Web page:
/Taking time in self-isolation 
Examples of Olivia's work.

Taking time in self-isolation 

By Darren Lum

During the coronavirus pandemic life has existed closer to home for many people.

Olivia Humphries 13 has used her time at home to resume quilling also referred to as paper filigree.
Thin strips of paper are rolled and shaped to form designs that can be used to create a charm earrings decoration or images.
This form of paper art has its origins in ancient Egypt but was widelypracticed by French and Italian nuns in the 16th and 17th centuries.

The home-schooled student who has seen the cancellation of some of herscheduled programming loves the feeling of satisfaction she gets whenseeing the progress of a form and then again upon completion.
It’s been a year since she first learned how to quill with a friend.
At the lesson she received her own kit which included a quilling toolwith a slotted tip for rolling the paper a plastic template with varied sizes of circles to help with forming and a needle-tipped bottle ofglue for application. Other tools for quilling include scissors andtweezers.

When she resumed quilling in May she realized she hadinitially been doing it backwards and she also suffered a memorablepapercut. A recent growth spurt also means she’s had to adapt to nolonger having the small hands that made the craft a little easier.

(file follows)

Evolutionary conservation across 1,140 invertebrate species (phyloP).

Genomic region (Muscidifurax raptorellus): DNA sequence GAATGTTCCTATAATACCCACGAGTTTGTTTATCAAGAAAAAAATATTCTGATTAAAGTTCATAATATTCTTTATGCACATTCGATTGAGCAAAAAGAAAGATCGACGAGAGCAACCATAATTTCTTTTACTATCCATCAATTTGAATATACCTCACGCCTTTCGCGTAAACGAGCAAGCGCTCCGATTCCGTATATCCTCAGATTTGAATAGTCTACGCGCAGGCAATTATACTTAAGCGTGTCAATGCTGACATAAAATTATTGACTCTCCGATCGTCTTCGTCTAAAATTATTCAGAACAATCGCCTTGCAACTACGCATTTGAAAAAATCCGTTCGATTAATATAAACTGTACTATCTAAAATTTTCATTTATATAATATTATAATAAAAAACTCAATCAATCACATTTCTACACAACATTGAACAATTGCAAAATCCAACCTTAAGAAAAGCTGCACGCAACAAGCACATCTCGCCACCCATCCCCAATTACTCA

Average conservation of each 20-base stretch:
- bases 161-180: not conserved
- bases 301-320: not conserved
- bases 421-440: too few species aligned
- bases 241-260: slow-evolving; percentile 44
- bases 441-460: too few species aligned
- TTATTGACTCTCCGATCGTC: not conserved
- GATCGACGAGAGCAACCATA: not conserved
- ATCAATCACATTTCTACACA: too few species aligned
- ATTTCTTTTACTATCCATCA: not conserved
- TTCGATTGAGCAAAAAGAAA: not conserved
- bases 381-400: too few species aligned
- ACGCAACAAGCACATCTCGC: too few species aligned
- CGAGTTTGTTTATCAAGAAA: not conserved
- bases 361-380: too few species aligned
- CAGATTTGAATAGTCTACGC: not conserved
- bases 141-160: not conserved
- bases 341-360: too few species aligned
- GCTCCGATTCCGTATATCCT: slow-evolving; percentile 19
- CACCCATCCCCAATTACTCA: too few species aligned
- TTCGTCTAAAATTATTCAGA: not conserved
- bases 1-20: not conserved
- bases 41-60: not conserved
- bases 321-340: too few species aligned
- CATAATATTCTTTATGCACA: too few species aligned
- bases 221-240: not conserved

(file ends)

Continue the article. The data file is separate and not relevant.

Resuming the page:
The challenges of taking something up after a long time have been worth it she said since she has lots of free time.
One owl charm the size of a loonie takes Olivia about 30 minutes.

She has a small collection of forms she has created and given to family and friends like her owl charms but the calibre of work is only limited by imagination. Well-known contemporary quilling artist Yulia Brodskaya of Russia has sold her work to celebrities and has it hanging ingalleries.

Olivia’s advice for anyone looking to take up anything for the first time or again after a long time is to stick with it.
“Don’t just leave it [and say] ‘Ahhh this is too hard.’ Don’t do that. Itgets easier and you feel great once it’s finished” she said.

Thisstory is one of a series on residents taking advantage of this period of self-isolation to take up a new art or hobby or revisit one from theirpast. Contact Darren Lum at darren@haliburtonpress.com or call him at 705-457-1037 ext. 38 if you have an art or craft you’d like to share.